Niners weaknesses revealed | TahoeDailyTribune.com
YOUR AD HERE »

Niners weaknesses revealed

Steve Yingling

If the 49ers’ record spate of hanky panky against Buffalo on Sunday revealed anything, it’s that they aren’t as good as their once-unbeaten record reflected.

The aging Bills uncovered some old Niners weaknesses and a new, more problematic one.

If the Niners can eliminate their self-destruction of 22 penalties for 178 yards, of utmost concern is their protection of concussion-susceptible Steve Young. The offensive line shouldn’t bear all of the blame for surrendering five sacks since Buffalo’s 20-0 lead forced Young to throw almost every down. But the Niners were playing a fading team in the Buffalo Bills. What will happen when that line goes up against the Packers, Buccaneers or Broncos?

Remember, San Francisco’s first three wins came against the Jets, Redskins and Falcons.

Also, in case you haven’t noticed, the Niners field one of the worst defenses in the NFL right now. One of the league’s most inept offenses generated 352 total yards against the Niners. The 49ers can’t stop the run and they play too soft on pass coverage.

Unless the Niners solve some of these problems, they’ll lose in the conference semifinals or finals again.

Furthermore, they’ll have their hands full this Sunday in New Orleans. Mike Ditka either has the Saints playing well because they’re scared or they finally have the talent again. Although the Niners are masters of bouncing back from losses, they might have to keep Young on the field well into the fourth quarter.

Complicating matters for the Niners is the dissension among their receiving unit.

Jerry Rice’s sideline tantrum several weeks back stemmed from what he felt were a lack of passes directed his way. Young also has potential all-pros J.J. Stokes and Terrell Owens to throw to, so obviously Rice has to understand that he’s not the go-to guy any longer.

Can you believe animal-rights supporters got bent out of shape over the TV commercial showing Minnesota Vikings defensive tackle John Randle chasing a chicken wearing a Brett Favre jersey around a barnyard.

The commercial opens with Randle sewing a Favre jersey on the chicken and concludes with Randle grilling the poultry.

Pretty funny, huh? But not too amusing to the People for Ethical Treatment of Animals, which has protested the commercial.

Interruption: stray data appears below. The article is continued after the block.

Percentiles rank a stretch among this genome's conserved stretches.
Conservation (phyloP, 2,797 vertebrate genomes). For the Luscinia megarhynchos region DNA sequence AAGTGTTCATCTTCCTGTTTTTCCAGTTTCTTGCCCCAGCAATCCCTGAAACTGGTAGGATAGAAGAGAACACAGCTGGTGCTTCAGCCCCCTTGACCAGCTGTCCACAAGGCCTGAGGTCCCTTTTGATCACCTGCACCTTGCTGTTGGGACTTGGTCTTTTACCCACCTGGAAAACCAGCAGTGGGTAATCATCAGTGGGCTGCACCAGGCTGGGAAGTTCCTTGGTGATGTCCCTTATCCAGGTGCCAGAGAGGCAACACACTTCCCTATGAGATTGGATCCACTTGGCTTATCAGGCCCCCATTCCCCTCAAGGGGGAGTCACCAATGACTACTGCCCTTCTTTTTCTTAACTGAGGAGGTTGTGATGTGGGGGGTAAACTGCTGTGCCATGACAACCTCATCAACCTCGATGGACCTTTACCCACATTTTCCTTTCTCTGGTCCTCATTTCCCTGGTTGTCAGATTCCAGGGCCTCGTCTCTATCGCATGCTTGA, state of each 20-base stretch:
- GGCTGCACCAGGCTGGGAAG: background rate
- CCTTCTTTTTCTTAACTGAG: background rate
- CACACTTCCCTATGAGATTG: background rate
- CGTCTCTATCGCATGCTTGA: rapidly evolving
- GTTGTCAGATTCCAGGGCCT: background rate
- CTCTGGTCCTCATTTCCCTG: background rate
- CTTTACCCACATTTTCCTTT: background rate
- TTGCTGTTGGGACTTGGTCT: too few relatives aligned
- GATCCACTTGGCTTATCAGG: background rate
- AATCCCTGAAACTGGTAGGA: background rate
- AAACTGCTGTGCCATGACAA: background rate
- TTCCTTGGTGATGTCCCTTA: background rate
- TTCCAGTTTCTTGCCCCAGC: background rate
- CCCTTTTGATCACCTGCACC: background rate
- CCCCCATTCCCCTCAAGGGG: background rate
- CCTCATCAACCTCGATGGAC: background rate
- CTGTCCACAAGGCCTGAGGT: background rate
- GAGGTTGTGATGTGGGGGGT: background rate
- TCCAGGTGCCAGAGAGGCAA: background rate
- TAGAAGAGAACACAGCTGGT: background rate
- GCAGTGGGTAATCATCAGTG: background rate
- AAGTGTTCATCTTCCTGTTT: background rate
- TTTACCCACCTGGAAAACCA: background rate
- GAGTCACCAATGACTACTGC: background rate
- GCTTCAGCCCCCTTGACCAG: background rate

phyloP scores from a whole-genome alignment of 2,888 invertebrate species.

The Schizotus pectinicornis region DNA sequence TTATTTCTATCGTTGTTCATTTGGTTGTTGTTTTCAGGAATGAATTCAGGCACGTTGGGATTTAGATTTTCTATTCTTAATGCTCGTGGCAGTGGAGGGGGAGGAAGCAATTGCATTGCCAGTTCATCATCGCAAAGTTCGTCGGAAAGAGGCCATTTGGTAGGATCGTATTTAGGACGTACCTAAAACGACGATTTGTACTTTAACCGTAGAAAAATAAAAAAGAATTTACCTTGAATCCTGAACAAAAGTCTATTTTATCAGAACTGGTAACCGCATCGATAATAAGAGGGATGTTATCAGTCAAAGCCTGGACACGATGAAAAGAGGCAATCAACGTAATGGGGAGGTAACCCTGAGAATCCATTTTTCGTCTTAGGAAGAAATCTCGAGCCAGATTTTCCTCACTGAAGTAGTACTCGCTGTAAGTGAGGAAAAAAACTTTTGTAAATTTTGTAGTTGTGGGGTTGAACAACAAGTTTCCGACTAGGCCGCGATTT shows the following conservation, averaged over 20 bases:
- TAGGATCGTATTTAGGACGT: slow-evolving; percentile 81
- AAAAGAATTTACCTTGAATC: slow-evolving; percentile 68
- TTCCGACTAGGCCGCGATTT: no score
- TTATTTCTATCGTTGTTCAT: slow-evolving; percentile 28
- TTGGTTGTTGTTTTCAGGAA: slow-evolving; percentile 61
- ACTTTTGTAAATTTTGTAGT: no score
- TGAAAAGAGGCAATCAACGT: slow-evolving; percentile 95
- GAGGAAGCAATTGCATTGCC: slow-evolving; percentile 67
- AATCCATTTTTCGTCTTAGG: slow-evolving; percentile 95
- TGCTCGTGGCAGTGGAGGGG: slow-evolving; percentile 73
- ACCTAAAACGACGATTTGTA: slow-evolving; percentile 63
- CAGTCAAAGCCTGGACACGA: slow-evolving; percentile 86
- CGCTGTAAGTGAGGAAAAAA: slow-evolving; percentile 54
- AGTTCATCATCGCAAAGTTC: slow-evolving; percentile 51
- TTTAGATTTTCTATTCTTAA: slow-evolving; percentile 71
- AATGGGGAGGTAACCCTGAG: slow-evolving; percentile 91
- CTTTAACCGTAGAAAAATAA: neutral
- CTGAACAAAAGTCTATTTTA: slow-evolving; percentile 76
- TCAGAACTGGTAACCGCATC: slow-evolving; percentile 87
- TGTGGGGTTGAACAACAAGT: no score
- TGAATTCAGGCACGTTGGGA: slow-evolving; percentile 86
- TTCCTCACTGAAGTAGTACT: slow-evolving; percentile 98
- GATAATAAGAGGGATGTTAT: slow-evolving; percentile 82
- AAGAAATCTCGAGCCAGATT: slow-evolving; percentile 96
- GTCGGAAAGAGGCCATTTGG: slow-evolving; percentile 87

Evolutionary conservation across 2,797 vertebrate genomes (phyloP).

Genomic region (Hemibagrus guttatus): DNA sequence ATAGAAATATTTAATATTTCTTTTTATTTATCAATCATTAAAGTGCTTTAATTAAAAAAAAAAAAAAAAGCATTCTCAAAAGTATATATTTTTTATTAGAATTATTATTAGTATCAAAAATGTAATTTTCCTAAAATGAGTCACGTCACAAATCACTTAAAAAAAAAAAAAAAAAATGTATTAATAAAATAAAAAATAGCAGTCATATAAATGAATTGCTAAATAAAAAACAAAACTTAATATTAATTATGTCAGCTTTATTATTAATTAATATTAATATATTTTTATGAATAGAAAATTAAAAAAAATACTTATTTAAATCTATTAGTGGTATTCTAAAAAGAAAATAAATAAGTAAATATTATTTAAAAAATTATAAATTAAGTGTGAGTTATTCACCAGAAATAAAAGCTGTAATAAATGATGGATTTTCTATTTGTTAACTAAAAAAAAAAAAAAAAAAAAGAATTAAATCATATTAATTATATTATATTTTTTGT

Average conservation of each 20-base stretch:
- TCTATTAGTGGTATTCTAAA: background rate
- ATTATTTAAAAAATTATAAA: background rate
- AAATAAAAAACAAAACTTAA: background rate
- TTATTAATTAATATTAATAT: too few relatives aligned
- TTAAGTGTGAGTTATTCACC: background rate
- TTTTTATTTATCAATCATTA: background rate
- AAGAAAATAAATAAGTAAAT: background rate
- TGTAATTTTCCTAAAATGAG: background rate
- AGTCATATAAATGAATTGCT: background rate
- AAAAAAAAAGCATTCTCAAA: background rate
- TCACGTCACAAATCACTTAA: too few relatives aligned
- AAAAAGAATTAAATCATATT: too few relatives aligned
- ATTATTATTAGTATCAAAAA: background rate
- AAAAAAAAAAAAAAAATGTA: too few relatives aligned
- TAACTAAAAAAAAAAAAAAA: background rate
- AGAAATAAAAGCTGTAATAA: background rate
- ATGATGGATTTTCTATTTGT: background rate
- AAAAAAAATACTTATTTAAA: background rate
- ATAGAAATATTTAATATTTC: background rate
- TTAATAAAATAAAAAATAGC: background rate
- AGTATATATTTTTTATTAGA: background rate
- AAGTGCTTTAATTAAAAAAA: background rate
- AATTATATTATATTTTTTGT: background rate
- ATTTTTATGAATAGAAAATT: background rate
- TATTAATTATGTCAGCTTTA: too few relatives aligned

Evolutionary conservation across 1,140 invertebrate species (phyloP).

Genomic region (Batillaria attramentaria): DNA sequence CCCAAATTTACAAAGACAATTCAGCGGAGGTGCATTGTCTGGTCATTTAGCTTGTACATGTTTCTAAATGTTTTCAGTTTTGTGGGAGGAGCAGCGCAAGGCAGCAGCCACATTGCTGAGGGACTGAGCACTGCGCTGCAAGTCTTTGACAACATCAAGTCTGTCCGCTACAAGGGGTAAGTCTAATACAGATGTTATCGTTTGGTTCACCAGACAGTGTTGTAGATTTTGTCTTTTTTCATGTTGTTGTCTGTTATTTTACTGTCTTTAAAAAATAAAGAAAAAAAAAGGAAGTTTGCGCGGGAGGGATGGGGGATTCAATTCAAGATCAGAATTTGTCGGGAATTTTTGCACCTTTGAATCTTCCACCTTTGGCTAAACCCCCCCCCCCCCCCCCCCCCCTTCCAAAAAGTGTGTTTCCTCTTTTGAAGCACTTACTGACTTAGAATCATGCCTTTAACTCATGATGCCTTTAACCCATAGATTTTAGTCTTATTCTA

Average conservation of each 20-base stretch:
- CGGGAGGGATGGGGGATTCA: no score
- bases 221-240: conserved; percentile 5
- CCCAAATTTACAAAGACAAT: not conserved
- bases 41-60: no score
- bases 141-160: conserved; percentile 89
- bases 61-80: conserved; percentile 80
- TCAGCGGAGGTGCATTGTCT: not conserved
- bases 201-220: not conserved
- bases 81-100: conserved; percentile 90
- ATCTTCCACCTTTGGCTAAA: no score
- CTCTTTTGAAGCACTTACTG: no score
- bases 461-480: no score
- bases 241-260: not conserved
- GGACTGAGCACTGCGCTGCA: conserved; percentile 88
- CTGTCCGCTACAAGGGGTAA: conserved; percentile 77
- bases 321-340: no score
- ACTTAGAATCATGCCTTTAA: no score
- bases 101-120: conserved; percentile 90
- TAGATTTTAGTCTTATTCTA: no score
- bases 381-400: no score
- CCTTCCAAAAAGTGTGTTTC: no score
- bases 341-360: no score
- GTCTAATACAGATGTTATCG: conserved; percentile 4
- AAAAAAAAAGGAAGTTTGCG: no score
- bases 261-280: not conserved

Lighten up. The Favre chicken is probably eating better than we are?

Outside of the coaches, no one takes a Viking football loss harder than tight end/linebacker Corey Martin. Martin, who rarely comes off the field, should have been on it at halftime as well during homecoming Saturday at South Tahoe High.

Martin, who is being recruited by several NCAA Division I schools, was voted homecoming king. The 6-foot-3, 205-pounder, however, would have preferred someone else on the homecoming court.

“I don’t even know why that’s me. I’m not a dance-go-out-and-party kind of guy. I’m a tight end and linebacker. I like to go home and sleep after the game,” Martin said. “Quarterbacks are supposed to get that kind of thing. I like to wear my sweat pants and get dirty.”

They did it again. STHS’s football coaching staff again showed the aptitude to switch the Vikings’ offense when it was languishing.

After using a spread offense, featuring a wide-open passing attack for five games, the Vikings switched to the Wing-T against Hug on Saturday. It paid off as the Vikings rushed for 168 yards in the first half and 216 overall in a 24-21 loss to the Hawks.

Offensive coordinator Todd McIntyre and coach Tim Jaureguito switched to the Wing-T to emphasize the complementary running of bruising fullback Bryan “Moose” Marino and shifty speed burner John Giannoni.

In their previous two games, the Vikings only lit the scoreboard for a combined 13 points.

Tahoe Daily Tribune E-mail: tribune@tahoe.com

Visitors Guide | News | Diversions | Marketplace | Weather | Community

Copyright, tahoe.com. Materials contained within this site may

not be used without permission.

About tahoe.com…


Support Local Journalism

Support Local Journalism

Readers around the Lake Tahoe Basin and beyond make the Tahoe Tribune's work possible. Your financial contribution supports our efforts to deliver quality, locally relevant journalism.

Now more than ever, your support is critical to help us keep our community informed about the evolving coronavirus pandemic and the impact it is having locally. Every contribution, however large or small, will make a difference.

Your donation will help us continue to cover COVID-19 and our other vital local news.

For tax deductible donations, click here.

Start a dialogue, stay on topic and be civil.
If you don't follow the rules, your comment may be deleted.

User Legend: iconModerator iconTrusted User